On the occasion of Wetzel’s 50th birthday on March 16, 1929 the Berlin Singakademie gave a concert with programming dedicated entirely to the works of the guest of honor. The music critic Heinz Pringsheim, a brother in law of Thomas Mann, fittingly characterized Wetzel’s songs in a review of the concert in the Allgemeine Musikzeitung: “In the field of the art-song Justus Hermann Wetzel (...) has succeeded in many a beautiful attempt, arising from his intimate relationship to the poet’s words, which turns into music for him. (...) They cannot be said to be original at first sight, his songs, and yet they have a sound of their own which differentiates them significantly from others, an unpretentious purity of feeling and simplicity of expression.

On the occasion of his birthday, several newspapers and magazines paid tribute to Wetzel’s work; the Allgemeine Musikzeitung published the lithographic portrait by Emil Orlik (1919) on their front page. A Wetzel monograph published in 1931 was to be a further high point in the public recognition accorded him.

From 1926 Wetzel had a well-paid job as a teacher of music aesthetics, theory and ear training at the State Academy for Church and School Music in Berlin-Charlottenburg. His best known pupils include the composers Mark Lothar and Friedrich Metzler, as well as the pianist Gerhard Puchelt.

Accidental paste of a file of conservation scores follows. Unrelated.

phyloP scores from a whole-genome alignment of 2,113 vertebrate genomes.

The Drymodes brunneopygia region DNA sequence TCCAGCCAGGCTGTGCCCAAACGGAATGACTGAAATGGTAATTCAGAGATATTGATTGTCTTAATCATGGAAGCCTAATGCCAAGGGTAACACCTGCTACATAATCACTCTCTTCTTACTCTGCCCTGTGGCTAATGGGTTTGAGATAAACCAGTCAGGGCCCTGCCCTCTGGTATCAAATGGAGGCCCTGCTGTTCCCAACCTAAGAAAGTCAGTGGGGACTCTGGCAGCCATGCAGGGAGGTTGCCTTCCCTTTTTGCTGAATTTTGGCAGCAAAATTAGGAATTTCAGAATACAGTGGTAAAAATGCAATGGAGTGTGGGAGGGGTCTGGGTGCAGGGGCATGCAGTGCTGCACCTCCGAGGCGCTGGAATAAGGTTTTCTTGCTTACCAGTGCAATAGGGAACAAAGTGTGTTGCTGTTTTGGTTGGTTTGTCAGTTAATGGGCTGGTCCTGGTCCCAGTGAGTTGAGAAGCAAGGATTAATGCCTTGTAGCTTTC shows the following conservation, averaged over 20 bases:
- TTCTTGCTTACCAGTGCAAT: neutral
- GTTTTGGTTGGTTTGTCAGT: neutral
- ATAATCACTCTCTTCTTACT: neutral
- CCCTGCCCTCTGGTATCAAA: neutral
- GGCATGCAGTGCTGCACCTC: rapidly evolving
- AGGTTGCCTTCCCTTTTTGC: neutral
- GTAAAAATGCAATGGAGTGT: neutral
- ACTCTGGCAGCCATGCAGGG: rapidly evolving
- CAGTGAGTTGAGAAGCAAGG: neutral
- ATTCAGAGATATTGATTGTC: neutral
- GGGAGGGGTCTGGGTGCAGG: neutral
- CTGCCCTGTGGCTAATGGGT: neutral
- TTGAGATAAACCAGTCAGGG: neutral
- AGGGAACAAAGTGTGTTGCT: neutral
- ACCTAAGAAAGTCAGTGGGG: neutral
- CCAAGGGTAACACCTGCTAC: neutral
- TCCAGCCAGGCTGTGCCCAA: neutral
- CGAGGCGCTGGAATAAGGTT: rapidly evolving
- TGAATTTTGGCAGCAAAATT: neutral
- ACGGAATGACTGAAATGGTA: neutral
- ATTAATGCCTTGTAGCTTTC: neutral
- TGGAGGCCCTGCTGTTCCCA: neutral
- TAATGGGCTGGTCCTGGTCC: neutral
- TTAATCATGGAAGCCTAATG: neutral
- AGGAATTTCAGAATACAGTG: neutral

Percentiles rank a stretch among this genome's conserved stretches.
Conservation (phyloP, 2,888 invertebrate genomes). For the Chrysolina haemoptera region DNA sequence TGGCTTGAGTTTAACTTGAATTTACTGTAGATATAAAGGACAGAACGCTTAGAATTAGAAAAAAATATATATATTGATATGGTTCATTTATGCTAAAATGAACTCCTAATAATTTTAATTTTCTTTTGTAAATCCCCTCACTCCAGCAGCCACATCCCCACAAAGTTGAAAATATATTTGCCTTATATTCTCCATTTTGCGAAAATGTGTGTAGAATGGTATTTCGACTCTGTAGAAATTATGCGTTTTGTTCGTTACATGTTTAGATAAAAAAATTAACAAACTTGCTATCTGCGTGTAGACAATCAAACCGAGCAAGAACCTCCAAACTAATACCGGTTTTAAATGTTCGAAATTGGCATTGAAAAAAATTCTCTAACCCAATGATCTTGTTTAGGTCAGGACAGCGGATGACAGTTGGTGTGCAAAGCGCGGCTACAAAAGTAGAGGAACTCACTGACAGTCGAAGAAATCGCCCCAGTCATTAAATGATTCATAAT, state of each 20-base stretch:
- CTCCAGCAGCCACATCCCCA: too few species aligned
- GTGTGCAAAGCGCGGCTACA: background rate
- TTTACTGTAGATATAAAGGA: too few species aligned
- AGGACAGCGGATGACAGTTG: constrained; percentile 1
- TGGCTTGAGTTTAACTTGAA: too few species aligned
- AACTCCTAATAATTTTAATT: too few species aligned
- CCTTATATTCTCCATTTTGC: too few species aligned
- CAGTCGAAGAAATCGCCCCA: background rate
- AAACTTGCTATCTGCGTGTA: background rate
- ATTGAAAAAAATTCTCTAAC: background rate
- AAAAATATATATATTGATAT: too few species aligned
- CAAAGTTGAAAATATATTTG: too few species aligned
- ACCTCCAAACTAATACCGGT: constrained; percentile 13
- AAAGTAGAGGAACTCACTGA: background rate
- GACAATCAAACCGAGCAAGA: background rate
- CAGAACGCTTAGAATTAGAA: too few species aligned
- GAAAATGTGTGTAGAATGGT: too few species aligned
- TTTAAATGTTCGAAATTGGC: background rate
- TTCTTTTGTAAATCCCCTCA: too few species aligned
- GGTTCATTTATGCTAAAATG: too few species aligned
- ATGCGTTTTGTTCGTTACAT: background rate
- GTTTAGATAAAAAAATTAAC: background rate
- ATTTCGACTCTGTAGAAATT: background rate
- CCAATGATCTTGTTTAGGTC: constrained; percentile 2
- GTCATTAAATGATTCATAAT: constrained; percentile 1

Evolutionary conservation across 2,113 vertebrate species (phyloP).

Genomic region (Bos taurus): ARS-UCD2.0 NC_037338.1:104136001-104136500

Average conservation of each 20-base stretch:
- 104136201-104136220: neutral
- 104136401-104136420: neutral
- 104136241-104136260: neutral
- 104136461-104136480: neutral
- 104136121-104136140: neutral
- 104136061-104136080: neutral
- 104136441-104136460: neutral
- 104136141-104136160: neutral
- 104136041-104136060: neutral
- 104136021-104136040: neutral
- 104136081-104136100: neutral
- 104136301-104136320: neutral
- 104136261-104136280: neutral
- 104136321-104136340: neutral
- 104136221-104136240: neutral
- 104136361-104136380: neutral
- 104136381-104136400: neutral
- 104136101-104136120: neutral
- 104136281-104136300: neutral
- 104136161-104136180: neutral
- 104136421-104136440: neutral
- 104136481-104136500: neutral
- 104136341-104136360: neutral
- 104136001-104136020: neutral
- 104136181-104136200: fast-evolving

After the National Socialists took power in January 1933 Wetzel withdrew more and more from public life. However, he continued to depend on his job as a teacher in order to support his family – his wife Rose Wetzel, née Bergmann, and their daughter Ruth, born in 1924. Several attempts by Wetzel to emigrate to Switzerland with his family were unsuccessful, despite the fact that the Swiss Nobel Prize winner, Carl Spitteler — with whose work Wetzel was occupied during his entire life — vouched for the family.

Wetzel’s interest in Spitteler, who in 1914 published the highly regarded polemic Unser Schweizer Standpunkt [Our Swiss standpoint] in which he called for Switzerland to remain neutral, derived from his own pacifist beliefs. Wetzel had already published a paper entitled Die Verweigerung des Heerdienstes und die Verurteilung des Krieges [Refusal to serve in the army and condemnation of war] in 1905, in which he rejected any form of violence — an attitude which Wetzel had also embodied.